In Huntington’s Disease (HD) patients, the mHtt allele is translated into a mutated protein (mutant huntingtin, mHTT), which carries an abnormally long glutamine (polyQ) stretch after amino acid 17 close to the N-terminus. Similar to the physiological huntingtin protein (HTT), mHTT is abundant throughout the body, even though degenerative processes are restricted to selective neuronal tissues. In contrast to HTT, mHTT shows a pathological high concentration in cell nuclei. In addition, mHTT-expressing cells develop mHTT-containing protein aggregates in both nucleus and neurites. The presence of the elongated polyQ stretch leads to a disruption of physiological HTT function as well as a toxic gain of function. The pathogenic events in HD concern intracellular transport, gene as well as protein expression, protein degradation pathways, cellular energy metabolism, ion homeostasis, cell signaling and apoptosis.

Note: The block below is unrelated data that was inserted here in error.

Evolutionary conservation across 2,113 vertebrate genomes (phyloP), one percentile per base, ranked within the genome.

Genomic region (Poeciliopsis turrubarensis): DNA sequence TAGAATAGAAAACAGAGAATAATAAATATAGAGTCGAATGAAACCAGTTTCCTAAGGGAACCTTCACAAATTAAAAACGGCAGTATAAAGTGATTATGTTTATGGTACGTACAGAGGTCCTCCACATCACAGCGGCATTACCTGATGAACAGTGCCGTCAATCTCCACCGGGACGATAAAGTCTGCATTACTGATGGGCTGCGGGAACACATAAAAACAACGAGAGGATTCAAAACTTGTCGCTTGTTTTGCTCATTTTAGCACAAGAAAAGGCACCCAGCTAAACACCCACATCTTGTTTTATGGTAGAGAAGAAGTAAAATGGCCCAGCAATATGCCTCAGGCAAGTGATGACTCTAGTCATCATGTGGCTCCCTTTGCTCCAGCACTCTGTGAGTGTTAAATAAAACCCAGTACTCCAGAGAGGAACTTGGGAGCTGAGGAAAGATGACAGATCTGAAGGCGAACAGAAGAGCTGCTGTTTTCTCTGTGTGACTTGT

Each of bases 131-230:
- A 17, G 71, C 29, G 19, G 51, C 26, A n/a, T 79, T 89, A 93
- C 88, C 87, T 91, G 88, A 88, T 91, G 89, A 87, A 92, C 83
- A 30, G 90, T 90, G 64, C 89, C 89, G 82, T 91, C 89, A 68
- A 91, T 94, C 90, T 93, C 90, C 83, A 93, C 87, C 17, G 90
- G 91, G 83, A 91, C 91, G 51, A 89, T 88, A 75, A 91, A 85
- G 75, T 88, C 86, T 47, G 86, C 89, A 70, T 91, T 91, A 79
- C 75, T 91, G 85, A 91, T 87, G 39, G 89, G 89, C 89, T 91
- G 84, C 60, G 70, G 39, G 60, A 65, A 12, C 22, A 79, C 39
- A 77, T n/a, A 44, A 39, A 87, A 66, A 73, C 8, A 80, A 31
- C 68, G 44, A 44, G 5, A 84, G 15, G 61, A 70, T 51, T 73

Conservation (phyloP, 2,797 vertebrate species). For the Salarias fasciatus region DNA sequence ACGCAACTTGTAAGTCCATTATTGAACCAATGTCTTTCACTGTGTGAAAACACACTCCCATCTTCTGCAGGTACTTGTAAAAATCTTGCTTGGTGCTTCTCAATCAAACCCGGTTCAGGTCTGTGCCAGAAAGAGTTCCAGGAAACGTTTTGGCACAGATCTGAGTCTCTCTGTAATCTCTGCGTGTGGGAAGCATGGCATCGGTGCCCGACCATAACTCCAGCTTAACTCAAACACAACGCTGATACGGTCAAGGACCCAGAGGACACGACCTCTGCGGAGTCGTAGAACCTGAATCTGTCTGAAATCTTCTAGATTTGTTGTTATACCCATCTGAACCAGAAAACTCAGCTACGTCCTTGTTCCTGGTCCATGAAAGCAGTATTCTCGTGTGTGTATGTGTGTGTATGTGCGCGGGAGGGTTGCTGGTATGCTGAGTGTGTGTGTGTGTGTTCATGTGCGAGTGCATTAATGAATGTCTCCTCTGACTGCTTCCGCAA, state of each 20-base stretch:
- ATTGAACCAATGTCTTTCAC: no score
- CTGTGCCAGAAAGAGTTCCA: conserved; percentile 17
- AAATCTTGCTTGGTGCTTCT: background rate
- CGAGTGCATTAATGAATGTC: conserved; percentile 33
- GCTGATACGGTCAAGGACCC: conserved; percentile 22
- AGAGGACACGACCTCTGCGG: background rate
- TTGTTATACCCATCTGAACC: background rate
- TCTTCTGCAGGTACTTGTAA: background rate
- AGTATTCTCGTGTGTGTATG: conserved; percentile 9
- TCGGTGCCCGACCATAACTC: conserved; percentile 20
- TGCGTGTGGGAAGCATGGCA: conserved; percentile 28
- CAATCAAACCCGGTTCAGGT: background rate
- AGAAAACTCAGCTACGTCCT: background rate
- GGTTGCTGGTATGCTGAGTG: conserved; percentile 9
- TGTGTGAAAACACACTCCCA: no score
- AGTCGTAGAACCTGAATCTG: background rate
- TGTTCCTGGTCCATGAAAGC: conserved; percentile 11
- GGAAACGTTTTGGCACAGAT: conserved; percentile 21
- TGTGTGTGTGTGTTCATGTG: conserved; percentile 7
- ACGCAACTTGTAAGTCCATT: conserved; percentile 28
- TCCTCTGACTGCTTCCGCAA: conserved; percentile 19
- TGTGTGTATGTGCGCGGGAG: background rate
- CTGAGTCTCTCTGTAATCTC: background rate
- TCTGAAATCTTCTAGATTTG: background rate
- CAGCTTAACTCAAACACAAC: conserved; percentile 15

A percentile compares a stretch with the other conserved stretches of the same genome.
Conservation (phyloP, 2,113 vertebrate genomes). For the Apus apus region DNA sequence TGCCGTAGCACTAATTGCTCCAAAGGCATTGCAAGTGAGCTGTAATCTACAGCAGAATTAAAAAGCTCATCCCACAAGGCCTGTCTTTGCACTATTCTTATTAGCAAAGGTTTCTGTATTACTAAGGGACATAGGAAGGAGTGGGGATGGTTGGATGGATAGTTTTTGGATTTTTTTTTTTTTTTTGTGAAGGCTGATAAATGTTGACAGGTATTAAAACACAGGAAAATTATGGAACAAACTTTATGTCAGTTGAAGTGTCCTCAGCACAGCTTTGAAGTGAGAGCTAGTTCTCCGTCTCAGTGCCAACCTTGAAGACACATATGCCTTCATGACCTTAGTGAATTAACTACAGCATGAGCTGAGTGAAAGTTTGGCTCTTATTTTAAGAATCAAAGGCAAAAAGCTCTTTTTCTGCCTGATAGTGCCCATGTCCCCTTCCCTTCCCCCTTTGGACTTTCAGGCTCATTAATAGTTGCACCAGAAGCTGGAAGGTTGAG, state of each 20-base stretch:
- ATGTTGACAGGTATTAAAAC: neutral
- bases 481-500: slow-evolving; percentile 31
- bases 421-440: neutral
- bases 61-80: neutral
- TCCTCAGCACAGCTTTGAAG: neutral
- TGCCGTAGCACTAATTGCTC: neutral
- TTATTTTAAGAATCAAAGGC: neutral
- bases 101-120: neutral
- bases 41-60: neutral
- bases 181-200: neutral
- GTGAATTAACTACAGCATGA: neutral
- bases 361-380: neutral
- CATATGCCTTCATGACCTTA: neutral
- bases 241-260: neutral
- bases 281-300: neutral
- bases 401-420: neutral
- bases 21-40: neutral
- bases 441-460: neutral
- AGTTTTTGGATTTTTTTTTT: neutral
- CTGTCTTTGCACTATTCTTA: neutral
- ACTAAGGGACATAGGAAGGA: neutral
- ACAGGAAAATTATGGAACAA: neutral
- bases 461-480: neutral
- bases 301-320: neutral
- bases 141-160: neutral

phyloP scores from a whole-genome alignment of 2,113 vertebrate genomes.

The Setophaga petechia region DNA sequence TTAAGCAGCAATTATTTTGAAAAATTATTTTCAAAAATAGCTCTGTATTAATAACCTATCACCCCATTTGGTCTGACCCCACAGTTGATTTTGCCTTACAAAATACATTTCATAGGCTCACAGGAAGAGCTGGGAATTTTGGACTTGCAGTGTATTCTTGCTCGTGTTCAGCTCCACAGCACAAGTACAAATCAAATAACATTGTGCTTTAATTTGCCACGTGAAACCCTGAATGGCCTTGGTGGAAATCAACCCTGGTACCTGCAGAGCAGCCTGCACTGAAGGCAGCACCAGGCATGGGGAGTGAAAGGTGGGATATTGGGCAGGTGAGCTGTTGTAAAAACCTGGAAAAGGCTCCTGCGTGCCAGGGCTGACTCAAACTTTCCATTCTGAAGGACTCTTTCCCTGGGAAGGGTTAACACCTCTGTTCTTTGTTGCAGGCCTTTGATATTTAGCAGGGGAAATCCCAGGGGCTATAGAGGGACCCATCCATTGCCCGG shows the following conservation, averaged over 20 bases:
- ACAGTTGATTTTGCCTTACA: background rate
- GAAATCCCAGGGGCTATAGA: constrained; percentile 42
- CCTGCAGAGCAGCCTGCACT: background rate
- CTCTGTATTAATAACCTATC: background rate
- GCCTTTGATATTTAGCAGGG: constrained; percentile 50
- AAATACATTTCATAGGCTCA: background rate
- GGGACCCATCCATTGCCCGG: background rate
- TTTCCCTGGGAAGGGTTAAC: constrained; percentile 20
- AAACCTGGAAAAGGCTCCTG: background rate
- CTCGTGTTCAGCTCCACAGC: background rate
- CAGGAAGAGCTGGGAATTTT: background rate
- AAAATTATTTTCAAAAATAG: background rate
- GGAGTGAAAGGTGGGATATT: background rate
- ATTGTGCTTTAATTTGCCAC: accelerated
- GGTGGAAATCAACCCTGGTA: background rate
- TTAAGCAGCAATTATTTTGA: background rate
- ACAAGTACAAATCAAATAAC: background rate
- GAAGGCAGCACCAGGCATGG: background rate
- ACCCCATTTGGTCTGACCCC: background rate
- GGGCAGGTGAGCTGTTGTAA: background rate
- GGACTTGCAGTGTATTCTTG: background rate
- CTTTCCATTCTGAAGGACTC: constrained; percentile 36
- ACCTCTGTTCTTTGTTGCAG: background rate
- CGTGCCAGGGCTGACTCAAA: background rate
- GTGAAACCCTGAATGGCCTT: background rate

zQ175DN-KI mice (JAX# 029928) have the mouse Htt exon 1 replaced by the human Htt exon 1 sequence with ~180-220 CAG repeats. Furthermore, the neo cassette of these KI mice was deleted (DN). zQ175DN KI mice show:
- High mHTT levels
- Reduced body weight
- Reduced general health
- Reduced motor skills
Figure 1: Quantification of mHTT by sandwich immunosorbent assay using the MesoScale Discovery platform in the isocortex of 5.5 months old mixed sex zQ175DN KI and WT mice. WT: n = 3; zQ175DN KI: n = 12. Mean + SEM. Unpaired t-test. ***p<0.001.
Figure 2: Beam Walk test of 5.5. months old mixed sex zQ175DN KI and WT mice. Number of slips on a 10 mm square beam. n = 12 per group. Mean + SEM; unpaired t-test. **p<0.01.